Dear Mr. Dad: I’m in the US Air Force, stationed in Italy. My wife is 5.5 months pregnant with our first and I’ve asked our on-base obstetricians to allow me to catch the baby when it’s born. I feel I should be the first person to hold my child, not some doctor we’ll never see again. They don’t seem too happy with this and I fear I won’t get the chance. Since we’re overseas, we don’t have the option of choosing a different OB. Am I being petty?
A: It wasn’t all that long ago that dads weren’t allowed in the delivery room at all, let alone to get involved in the actual delivery. In fact there was a case back in the 70s of an expectant dad being arrested for trying to attend the birth of his child. That idiotic attitude changed after a while, and cutting the cord became the standard. Today, things have progressed even further, and lots of dads do exactly what you want to do: catch the baby. So no, you’re not being petty. Hopefully, other expectant dads will read this and be inspired by you.
Now, just because you CAN catch your baby, you shouldn’t plan on doing it alone. Having a trained medical professional by your side during the process is pretty important. The OBs you have on base will do nicely. But keep in mind that all sorts of unexpected things can (and often do) happen during labor and delivery, and you may need someone with expert skills to step in. So you don’t want to alienate them.
Okay, let’s talk about why the docs may be skittish about letting you catch the baby—even though you’re well within your rights to ask. The problem is that even though it’s getting more common, it’s still not the norm, which means they may not have a huge amount of experience with dads doing what you want to do. Throw in some worries about potential complications to your wife and soon-to-be-born little one, and you can see where they’re coming from.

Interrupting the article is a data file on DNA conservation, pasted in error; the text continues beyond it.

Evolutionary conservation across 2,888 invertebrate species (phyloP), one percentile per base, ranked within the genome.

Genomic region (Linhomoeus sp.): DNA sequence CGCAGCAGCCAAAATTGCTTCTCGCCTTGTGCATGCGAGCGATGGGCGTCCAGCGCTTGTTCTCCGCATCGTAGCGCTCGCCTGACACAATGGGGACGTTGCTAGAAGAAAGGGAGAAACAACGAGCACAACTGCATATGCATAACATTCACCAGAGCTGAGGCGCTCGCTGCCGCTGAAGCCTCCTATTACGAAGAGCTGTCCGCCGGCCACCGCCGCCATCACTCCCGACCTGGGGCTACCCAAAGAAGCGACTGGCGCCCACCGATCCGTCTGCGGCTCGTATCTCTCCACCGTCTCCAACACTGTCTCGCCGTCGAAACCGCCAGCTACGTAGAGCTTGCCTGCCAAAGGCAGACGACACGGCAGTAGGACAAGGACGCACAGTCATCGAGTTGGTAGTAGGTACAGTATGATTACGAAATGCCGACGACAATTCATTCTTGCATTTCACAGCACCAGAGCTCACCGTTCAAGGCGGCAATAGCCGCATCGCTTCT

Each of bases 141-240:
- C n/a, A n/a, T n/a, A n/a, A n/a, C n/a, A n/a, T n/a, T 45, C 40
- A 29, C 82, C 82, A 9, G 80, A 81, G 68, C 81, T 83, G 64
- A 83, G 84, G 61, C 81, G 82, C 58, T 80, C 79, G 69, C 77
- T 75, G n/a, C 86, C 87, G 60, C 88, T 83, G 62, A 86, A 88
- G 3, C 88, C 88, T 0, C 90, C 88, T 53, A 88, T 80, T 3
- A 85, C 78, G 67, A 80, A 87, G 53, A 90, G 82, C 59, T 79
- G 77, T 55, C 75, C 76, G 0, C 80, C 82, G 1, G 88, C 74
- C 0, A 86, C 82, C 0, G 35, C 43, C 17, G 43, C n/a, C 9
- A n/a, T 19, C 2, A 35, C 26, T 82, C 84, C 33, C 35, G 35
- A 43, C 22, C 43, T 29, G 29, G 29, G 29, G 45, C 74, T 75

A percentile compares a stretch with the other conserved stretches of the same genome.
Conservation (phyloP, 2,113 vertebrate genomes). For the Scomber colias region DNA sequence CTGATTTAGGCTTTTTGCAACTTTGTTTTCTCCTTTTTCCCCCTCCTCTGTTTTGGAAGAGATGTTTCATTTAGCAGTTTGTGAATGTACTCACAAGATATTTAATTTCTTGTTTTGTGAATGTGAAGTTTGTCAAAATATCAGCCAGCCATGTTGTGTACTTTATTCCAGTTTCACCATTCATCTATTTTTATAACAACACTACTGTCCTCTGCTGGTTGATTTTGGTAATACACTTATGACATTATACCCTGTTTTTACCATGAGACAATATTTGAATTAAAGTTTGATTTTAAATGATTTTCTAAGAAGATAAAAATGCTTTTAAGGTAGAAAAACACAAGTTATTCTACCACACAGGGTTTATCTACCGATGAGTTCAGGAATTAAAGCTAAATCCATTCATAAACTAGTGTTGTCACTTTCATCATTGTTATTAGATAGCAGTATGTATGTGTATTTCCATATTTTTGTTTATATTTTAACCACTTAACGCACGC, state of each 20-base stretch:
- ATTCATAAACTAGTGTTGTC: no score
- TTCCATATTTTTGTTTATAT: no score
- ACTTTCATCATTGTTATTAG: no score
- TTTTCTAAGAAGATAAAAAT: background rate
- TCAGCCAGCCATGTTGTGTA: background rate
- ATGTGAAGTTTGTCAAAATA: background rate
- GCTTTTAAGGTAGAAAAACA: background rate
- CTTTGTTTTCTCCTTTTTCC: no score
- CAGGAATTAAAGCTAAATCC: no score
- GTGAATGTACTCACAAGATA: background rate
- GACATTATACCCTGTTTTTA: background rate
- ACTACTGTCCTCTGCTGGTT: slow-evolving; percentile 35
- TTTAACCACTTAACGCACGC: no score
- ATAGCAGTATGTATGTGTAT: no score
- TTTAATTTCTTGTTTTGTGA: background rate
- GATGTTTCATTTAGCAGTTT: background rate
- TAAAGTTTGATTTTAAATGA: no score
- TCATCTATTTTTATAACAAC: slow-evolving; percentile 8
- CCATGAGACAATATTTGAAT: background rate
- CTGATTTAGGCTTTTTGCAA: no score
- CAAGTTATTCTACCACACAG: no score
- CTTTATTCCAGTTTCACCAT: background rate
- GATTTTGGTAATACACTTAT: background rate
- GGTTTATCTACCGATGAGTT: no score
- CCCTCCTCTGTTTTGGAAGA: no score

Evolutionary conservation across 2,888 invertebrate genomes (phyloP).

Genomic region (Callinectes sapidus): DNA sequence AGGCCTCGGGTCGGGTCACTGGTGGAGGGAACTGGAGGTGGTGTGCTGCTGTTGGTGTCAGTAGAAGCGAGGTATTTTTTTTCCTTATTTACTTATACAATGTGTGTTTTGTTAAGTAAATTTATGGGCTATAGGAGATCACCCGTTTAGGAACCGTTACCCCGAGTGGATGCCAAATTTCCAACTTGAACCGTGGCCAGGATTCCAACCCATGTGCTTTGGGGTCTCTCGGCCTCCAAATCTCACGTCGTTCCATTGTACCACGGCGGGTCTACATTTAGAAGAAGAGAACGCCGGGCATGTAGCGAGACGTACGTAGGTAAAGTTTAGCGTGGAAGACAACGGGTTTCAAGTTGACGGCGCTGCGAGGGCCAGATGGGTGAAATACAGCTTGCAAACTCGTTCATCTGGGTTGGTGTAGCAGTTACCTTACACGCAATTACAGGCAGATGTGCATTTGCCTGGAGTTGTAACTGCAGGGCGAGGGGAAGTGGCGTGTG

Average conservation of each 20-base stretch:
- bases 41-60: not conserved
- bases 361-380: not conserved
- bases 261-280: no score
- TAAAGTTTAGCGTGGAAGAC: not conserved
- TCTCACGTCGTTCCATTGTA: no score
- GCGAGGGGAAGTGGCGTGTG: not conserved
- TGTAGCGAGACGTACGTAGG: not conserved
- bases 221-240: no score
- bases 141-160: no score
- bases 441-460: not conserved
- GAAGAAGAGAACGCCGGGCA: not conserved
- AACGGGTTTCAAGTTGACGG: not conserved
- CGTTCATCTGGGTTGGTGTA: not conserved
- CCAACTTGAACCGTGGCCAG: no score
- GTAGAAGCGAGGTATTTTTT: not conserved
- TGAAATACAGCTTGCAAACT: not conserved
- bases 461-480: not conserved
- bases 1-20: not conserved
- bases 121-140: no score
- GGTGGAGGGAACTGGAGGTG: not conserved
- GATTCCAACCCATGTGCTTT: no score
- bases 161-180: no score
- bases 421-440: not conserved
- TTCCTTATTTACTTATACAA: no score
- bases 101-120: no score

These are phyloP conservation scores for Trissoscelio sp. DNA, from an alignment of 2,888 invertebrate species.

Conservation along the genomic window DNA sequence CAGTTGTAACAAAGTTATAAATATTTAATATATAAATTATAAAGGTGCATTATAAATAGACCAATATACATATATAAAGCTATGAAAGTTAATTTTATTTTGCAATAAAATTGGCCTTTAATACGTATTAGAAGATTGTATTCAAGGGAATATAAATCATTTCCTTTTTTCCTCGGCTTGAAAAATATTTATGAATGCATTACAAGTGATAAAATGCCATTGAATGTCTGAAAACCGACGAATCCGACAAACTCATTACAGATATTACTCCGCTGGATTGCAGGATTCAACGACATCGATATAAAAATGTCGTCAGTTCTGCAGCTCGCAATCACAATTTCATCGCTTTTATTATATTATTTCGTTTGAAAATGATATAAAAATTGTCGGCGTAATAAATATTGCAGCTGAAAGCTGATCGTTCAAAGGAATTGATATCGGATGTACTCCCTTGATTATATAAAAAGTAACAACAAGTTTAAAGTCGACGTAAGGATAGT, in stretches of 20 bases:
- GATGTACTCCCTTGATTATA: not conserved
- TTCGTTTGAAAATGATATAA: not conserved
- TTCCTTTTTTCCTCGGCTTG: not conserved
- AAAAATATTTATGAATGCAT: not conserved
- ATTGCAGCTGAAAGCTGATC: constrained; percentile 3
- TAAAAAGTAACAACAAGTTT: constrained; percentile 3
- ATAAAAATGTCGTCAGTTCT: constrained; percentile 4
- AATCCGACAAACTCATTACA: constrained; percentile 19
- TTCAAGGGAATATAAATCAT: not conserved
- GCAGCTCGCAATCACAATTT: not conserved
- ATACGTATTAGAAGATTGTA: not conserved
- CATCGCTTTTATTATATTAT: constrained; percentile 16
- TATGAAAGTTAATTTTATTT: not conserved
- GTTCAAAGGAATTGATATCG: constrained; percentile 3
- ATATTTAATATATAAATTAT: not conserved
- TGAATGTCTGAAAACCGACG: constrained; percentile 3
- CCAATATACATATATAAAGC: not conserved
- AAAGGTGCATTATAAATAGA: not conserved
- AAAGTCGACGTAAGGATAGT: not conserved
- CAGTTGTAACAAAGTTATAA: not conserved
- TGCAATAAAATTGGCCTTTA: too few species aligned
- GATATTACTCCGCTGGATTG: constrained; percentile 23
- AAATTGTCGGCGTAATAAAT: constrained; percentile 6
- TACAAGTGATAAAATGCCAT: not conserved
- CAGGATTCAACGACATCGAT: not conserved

Another reasons the OBs might be less-than enthusiastic to let you catch your baby is that they’re worried you might inadvertently do something wrong or pass out. I caught my youngest when she was born (it wasn’t an option with the older two) and I can tell you that just-born babies are slippery You can minimize everyone’s worries by asking the docs to demonstrate exactly what you should do and when. Then practice. A lot. Keep in mind that the medical team’s first priority will be your wife and baby. That means that no matter how much you’ve practiced, someone will have to be standing right next to you, just in case.
One more thing to keep in mind. A lot more dads plan to catch their newborn than actually do. Some get squeamish and change their minds last minute. Others have the decision made for them. No matter how well-prepared a laboring mom is, she really needs your support, which means she may want you up by her head, helping her focus, instead of down south. So talk to her well in advance and ask what she’d prefer (keeping in mind that this could change in the delivery room).
Catching your baby is a very special thing. But he or she couldn’t care less who does the job. Your wife, on the other hand, will. As with the medical team, your first priority should be to her. If she says she needs you to be someplace in particular, be there.